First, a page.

Our Restaurant
Euphrates and I found the BEST restaurant! They have this thing called mixed vegetable platter and every day there is a different variety of delicious vegan vegetable dishes. The guy likes us alot so he gives us extra free food every time and tops off our wine glasses. And the wine glasses keep getting bigger and bigger! The last time we went there was like a half bottle of wine in each glass!

Euphrates is doing great! Her Turkish split hand technique is getting really good! She's been taking privates with Bunyamin! She's also fallen in love with the yayli tambur. She composed a beautiful piece on the yayli tambur one day after she started playing the instrument!

Feb 6,2011 Istanbul!

Remember Adama from the 2009 Istanbul blog? Well look what happened! She had an adorable half Turkish baby! It is soooo cute! She lives in England now but she was visiting Istanbul so I got to hang our with her and her baby. What a cute family!

Stupid Triplets
When will my triplets ever sound like Bunyamin’s???!!!!????!!!??? Somtimes I feel like they are really coming along and sounding good but then Bunyamin walks into the room and I lose it completely. I don’t think I’ve ever worked so hard on anything as much as I work on those stupid triplets. It is so hard to make them even and clear! If you are in the least bit tense it all goes to shit. I really hope that one day they will sound like Bunyamin’s and in the meantime all I can do is enjoy the process.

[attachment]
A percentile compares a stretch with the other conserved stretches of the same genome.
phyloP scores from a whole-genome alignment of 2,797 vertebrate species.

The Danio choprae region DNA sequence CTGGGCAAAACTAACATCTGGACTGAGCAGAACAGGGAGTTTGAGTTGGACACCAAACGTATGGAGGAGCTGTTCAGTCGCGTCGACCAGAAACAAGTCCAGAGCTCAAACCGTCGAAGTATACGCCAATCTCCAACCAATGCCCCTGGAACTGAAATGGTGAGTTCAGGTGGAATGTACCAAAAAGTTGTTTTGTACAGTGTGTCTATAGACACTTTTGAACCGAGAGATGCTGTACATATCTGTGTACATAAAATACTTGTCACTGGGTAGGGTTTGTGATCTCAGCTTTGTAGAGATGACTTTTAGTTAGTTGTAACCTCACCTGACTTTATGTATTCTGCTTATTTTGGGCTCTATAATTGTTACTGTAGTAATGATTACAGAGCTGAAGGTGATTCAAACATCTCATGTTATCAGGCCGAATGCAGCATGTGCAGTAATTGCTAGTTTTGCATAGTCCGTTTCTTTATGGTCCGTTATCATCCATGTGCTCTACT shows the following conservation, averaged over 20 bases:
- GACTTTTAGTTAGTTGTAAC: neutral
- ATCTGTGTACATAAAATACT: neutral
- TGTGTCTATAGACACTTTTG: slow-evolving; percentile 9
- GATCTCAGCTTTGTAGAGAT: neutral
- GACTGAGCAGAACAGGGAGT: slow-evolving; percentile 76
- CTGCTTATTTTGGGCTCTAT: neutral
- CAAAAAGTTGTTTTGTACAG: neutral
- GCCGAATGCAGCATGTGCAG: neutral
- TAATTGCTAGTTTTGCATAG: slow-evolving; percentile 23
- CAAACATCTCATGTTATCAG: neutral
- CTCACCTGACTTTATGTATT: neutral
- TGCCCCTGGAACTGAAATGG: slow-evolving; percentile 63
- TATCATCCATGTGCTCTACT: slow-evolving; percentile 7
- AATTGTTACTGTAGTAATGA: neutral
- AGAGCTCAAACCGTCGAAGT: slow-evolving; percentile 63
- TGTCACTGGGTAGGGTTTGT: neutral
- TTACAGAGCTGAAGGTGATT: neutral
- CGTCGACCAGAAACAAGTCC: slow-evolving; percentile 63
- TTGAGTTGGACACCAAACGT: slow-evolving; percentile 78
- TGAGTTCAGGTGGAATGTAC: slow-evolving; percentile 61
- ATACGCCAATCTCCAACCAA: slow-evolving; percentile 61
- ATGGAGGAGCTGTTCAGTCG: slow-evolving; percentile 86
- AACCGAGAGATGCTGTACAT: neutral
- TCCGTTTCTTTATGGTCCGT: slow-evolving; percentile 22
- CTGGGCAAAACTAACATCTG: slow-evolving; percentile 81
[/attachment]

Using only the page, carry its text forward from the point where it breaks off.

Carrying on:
Tuesday, January 18, 2011


Istanbul 2011

Greetings from Istanbul!

I’m back in the “Land of Antraman” and so far this is the best year yet! I have never been so in love with a city before. I wake up every morning with a huge smile on my face, so happy to be here in this beautiful exotic city that is home to the greatest dumbek players on earth and the sweetest people!

This year I came with two of my friends/ student, Sam and Euphrates.

Sam Tynker is an ADORABLE guy from New Mexico who makes his living as a circus performer. Some of you may have seen him at Pensic.

Euphrates was one of the students in my university dumbek class in Cairo, Egypt. She is an incredible fire spinner who just finished college. What a welcome into the real world, coming to Istanbul for the winter to practice dumbek!

We are renting two rooms at Studio Fabrica a music studio in the heart of the music discrict. I've been here for two weeks and have not had to take a single form of transportation other than walking. Everything is within walking distance - every music store, every music venue, all the great master musicians have their studios right around here. The building is full of music studios so we hear music all day long. Everyone practicing all day.

The studio is run by two brothers, Hakan and Vulkan (thats another thing I love about Istanbul. Everyone has names from Star Treck!) Hakan is a great darbuka player and Vulkan plays Turkish clarinet. There are musicians coming in and out of the studio all day long.

Here is a typical day for us
We wake up at noon, read some yoga sutras and sit in group meditation.